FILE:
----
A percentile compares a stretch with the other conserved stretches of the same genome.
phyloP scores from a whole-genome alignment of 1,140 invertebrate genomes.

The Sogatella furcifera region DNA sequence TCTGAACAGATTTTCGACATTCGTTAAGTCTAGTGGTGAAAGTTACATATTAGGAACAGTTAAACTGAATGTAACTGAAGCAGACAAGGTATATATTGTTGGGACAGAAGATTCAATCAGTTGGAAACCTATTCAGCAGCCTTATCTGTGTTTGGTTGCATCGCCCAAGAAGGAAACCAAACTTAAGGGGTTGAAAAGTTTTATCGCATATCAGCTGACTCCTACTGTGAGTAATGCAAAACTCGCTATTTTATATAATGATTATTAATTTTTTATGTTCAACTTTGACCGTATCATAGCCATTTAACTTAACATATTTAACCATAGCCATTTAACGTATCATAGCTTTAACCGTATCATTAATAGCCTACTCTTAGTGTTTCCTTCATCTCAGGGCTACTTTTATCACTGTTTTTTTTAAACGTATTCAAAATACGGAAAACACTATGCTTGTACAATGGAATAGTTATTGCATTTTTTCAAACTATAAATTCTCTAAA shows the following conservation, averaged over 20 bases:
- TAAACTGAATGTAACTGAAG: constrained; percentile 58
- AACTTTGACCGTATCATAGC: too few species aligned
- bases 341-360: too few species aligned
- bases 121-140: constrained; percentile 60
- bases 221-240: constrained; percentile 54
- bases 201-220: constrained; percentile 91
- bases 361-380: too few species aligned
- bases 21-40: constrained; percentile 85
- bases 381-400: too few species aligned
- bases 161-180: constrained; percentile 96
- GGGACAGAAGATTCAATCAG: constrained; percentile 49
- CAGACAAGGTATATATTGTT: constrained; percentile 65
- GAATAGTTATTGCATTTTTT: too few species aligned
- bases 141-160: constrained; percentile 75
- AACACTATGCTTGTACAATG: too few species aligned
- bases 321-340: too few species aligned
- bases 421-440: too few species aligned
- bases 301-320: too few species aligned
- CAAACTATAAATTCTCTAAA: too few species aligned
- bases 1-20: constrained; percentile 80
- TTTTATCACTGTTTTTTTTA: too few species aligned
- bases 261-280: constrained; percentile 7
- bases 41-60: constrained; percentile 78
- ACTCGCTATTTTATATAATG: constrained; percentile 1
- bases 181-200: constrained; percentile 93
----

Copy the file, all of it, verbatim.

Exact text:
A percentile compares a stretch with the other conserved stretches of the same genome.
phyloP scores from a whole-genome alignment of 1,140 invertebrate genomes.

The Sogatella furcifera region DNA sequence TCTGAACAGATTTTCGACATTCGTTAAGTCTAGTGGTGAAAGTTACATATTAGGAACAGTTAAACTGAATGTAACTGAAGCAGACAAGGTATATATTGTTGGGACAGAAGATTCAATCAGTTGGAAACCTATTCAGCAGCCTTATCTGTGTTTGGTTGCATCGCCCAAGAAGGAAACCAAACTTAAGGGGTTGAAAAGTTTTATCGCATATCAGCTGACTCCTACTGTGAGTAATGCAAAACTCGCTATTTTATATAATGATTATTAATTTTTTATGTTCAACTTTGACCGTATCATAGCCATTTAACTTAACATATTTAACCATAGCCATTTAACGTATCATAGCTTTAACCGTATCATTAATAGCCTACTCTTAGTGTTTCCTTCATCTCAGGGCTACTTTTATCACTGTTTTTTTTAAACGTATTCAAAATACGGAAAACACTATGCTTGTACAATGGAATAGTTATTGCATTTTTTCAAACTATAAATTCTCTAAA shows the following conservation, averaged over 20 bases:
- TAAACTGAATGTAACTGAAG: constrained; percentile 58
- AACTTTGACCGTATCATAGC: too few species aligned
- bases 341-360: too few species aligned
- bases 121-140: constrained; percentile 60
- bases 221-240: constrained; percentile 54
- bases 201-220: constrained; percentile 91
- bases 361-380: too few species aligned
- bases 21-40: constrained; percentile 85
- bases 381-400: too few species aligned
- bases 161-180: constrained; percentile 96
- GGGACAGAAGATTCAATCAG: constrained; percentile 49
- CAGACAAGGTATATATTGTT: constrained; percentile 65
- GAATAGTTATTGCATTTTTT: too few species aligned
- bases 141-160: constrained; percentile 75
- AACACTATGCTTGTACAATG: too few species aligned
- bases 321-340: too few species aligned
- bases 421-440: too few species aligned
- bases 301-320: too few species aligned
- CAAACTATAAATTCTCTAAA: too few species aligned
- bases 1-20: constrained; percentile 80
- TTTTATCACTGTTTTTTTTA: too few species aligned
- bases 261-280: constrained; percentile 7
- bases 41-60: constrained; percentile 78
- ACTCGCTATTTTATATAATG: constrained; percentile 1
- bases 181-200: constrained; percentile 93